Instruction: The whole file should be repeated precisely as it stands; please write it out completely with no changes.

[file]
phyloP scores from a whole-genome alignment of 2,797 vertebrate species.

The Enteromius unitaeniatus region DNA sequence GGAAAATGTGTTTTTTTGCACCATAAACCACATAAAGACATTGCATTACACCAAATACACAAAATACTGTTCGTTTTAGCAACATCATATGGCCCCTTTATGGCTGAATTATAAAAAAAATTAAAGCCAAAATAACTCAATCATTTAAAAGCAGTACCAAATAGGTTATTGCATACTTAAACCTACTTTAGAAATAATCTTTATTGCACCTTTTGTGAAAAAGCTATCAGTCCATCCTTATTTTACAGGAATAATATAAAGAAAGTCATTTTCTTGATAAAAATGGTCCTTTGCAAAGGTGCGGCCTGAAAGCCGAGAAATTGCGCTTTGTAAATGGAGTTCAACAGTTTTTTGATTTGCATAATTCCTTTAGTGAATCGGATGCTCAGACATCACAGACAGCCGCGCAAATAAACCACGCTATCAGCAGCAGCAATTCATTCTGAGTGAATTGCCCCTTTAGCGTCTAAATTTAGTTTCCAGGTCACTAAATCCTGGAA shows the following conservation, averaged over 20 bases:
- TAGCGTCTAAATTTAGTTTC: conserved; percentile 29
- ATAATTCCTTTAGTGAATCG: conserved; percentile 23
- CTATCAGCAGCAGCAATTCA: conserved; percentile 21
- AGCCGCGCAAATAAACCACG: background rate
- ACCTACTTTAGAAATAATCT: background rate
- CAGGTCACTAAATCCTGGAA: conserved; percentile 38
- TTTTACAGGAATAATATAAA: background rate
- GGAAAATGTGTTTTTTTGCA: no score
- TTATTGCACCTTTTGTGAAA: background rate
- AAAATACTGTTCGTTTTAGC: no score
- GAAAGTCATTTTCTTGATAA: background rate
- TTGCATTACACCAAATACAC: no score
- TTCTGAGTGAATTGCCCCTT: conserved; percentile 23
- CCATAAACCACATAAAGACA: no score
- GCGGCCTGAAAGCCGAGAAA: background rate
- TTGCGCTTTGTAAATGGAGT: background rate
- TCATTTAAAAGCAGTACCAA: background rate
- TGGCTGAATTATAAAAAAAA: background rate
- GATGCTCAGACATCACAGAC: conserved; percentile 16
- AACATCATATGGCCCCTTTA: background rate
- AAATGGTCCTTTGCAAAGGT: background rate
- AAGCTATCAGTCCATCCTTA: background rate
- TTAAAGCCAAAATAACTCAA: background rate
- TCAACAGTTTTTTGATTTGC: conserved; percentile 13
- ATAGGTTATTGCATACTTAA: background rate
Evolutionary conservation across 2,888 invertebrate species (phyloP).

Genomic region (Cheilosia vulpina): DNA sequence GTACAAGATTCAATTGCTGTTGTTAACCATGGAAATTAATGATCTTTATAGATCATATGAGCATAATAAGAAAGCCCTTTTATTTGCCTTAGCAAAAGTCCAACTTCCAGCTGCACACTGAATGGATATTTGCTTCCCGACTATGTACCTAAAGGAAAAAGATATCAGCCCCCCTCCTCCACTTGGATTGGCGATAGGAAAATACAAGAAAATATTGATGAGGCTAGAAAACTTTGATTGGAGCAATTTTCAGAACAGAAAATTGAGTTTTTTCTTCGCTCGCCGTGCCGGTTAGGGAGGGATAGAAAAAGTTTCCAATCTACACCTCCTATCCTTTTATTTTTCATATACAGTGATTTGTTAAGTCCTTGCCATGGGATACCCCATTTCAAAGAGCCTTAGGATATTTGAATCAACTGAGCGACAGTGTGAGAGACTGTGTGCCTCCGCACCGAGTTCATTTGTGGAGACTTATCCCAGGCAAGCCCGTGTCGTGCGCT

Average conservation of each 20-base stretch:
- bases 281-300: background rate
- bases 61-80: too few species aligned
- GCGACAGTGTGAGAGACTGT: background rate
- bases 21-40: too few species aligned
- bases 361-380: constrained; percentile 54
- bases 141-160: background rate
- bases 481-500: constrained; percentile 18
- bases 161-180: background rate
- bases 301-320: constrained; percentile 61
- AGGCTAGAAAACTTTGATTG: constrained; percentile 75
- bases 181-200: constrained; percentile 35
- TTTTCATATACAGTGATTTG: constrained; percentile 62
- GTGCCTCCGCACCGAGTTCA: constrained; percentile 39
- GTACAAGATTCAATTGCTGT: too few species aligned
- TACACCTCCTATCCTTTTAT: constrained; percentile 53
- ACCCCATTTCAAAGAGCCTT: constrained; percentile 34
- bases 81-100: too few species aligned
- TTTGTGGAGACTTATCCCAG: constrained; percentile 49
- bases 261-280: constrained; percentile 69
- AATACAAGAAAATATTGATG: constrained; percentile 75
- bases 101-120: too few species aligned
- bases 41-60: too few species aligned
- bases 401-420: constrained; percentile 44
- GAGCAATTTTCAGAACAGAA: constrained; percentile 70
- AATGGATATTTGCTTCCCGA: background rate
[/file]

phyloP scores from a whole-genome alignment of 2,797 vertebrate species.

The Enteromius unitaeniatus region DNA sequence GGAAAATGTGTTTTTTTGCACCATAAACCACATAAAGACATTGCATTACACCAAATACACAAAATACTGTTCGTTTTAGCAACATCATATGGCCCCTTTATGGCTGAATTATAAAAAAAATTAAAGCCAAAATAACTCAATCATTTAAAAGCAGTACCAAATAGGTTATTGCATACTTAAACCTACTTTAGAAATAATCTTTATTGCACCTTTTGTGAAAAAGCTATCAGTCCATCCTTATTTTACAGGAATAATATAAAGAAAGTCATTTTCTTGATAAAAATGGTCCTTTGCAAAGGTGCGGCCTGAAAGCCGAGAAATTGCGCTTTGTAAATGGAGTTCAACAGTTTTTTGATTTGCATAATTCCTTTAGTGAATCGGATGCTCAGACATCACAGACAGCCGCGCAAATAAACCACGCTATCAGCAGCAGCAATTCATTCTGAGTGAATTGCCCCTTTAGCGTCTAAATTTAGTTTCCAGGTCACTAAATCCTGGAA shows the following conservation, averaged over 20 bases:
- TAGCGTCTAAATTTAGTTTC: conserved; percentile 29
- ATAATTCCTTTAGTGAATCG: conserved; percentile 23
- CTATCAGCAGCAGCAATTCA: conserved; percentile 21
- AGCCGCGCAAATAAACCACG: background rate
- ACCTACTTTAGAAATAATCT: background rate
- CAGGTCACTAAATCCTGGAA: conserved; percentile 38
- TTTTACAGGAATAATATAAA: background rate
- GGAAAATGTGTTTTTTTGCA: no score
- TTATTGCACCTTTTGTGAAA: background rate
- AAAATACTGTTCGTTTTAGC: no score
- GAAAGTCATTTTCTTGATAA: background rate
- TTGCATTACACCAAATACAC: no score
- TTCTGAGTGAATTGCCCCTT: conserved; percentile 23
- CCATAAACCACATAAAGACA: no score
- GCGGCCTGAAAGCCGAGAAA: background rate
- TTGCGCTTTGTAAATGGAGT: background rate
- TCATTTAAAAGCAGTACCAA: background rate
- TGGCTGAATTATAAAAAAAA: background rate
- GATGCTCAGACATCACAGAC: conserved; percentile 16
- AACATCATATGGCCCCTTTA: background rate
- AAATGGTCCTTTGCAAAGGT: background rate
- AAGCTATCAGTCCATCCTTA: background rate
- TTAAAGCCAAAATAACTCAA: background rate
- TCAACAGTTTTTTGATTTGC: conserved; percentile 13
- ATAGGTTATTGCATACTTAA: background rate
Evolutionary conservation across 2,888 invertebrate species (phyloP).

Genomic region (Cheilosia vulpina): DNA sequence GTACAAGATTCAATTGCTGTTGTTAACCATGGAAATTAATGATCTTTATAGATCATATGAGCATAATAAGAAAGCCCTTTTATTTGCCTTAGCAAAAGTCCAACTTCCAGCTGCACACTGAATGGATATTTGCTTCCCGACTATGTACCTAAAGGAAAAAGATATCAGCCCCCCTCCTCCACTTGGATTGGCGATAGGAAAATACAAGAAAATATTGATGAGGCTAGAAAACTTTGATTGGAGCAATTTTCAGAACAGAAAATTGAGTTTTTTCTTCGCTCGCCGTGCCGGTTAGGGAGGGATAGAAAAAGTTTCCAATCTACACCTCCTATCCTTTTATTTTTCATATACAGTGATTTGTTAAGTCCTTGCCATGGGATACCCCATTTCAAAGAGCCTTAGGATATTTGAATCAACTGAGCGACAGTGTGAGAGACTGTGTGCCTCCGCACCGAGTTCATTTGTGGAGACTTATCCCAGGCAAGCCCGTGTCGTGCGCT

Average conservation of each 20-base stretch:
- bases 281-300: background rate
- bases 61-80: too few species aligned
- GCGACAGTGTGAGAGACTGT: background rate
- bases 21-40: too few species aligned
- bases 361-380: constrained; percentile 54
- bases 141-160: background rate
- bases 481-500: constrained; percentile 18
- bases 161-180: background rate
- bases 301-320: constrained; percentile 61
- AGGCTAGAAAACTTTGATTG: constrained; percentile 75
- bases 181-200: constrained; percentile 35
- TTTTCATATACAGTGATTTG: constrained; percentile 62
- GTGCCTCCGCACCGAGTTCA: constrained; percentile 39
- GTACAAGATTCAATTGCTGT: too few species aligned
- TACACCTCCTATCCTTTTAT: constrained; percentile 53
- ACCCCATTTCAAAGAGCCTT: constrained; percentile 34
- bases 81-100: too few species aligned
- TTTGTGGAGACTTATCCCAG: constrained; percentile 49
- bases 261-280: constrained; percentile 69
- AATACAAGAAAATATTGATG: constrained; percentile 75
- bases 101-120: too few species aligned
- bases 41-60: too few species aligned
- bases 401-420: constrained; percentile 44
- GAGCAATTTTCAGAACAGAA: constrained; percentile 70
- AATGGATATTTGCTTCCCGA: background rate